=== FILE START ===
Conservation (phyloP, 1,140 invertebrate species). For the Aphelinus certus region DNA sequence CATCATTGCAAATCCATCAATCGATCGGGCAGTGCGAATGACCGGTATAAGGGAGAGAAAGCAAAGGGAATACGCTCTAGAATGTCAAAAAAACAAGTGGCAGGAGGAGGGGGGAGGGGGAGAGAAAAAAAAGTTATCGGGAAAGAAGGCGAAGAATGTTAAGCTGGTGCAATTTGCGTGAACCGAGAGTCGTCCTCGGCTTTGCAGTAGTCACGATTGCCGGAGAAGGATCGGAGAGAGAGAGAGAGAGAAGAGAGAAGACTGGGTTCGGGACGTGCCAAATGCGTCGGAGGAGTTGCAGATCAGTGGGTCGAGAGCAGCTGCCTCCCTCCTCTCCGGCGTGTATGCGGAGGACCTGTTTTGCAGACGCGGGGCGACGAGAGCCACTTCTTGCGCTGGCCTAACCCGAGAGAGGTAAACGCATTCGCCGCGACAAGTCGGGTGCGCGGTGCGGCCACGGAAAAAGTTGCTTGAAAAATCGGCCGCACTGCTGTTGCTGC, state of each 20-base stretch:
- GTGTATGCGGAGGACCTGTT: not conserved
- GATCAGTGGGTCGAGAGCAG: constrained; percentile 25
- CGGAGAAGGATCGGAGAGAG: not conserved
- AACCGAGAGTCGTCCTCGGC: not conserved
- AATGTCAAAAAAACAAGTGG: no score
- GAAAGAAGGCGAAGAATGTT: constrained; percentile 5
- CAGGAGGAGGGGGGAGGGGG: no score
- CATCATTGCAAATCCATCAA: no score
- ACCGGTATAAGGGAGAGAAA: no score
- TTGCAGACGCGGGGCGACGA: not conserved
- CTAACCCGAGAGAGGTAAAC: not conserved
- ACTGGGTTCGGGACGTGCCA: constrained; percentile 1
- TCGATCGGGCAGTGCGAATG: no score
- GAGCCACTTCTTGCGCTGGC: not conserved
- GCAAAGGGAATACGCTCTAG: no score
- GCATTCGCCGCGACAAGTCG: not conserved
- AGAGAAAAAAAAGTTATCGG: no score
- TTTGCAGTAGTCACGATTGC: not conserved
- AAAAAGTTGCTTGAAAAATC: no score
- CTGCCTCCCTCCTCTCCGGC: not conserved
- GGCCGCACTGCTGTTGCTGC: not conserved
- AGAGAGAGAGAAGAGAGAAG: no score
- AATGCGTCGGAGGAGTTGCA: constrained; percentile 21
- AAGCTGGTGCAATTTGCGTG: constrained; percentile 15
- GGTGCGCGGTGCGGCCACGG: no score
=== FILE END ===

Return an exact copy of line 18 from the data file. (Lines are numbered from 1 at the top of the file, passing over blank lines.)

- AGAGAAAAAAAAGTTATCGG: no score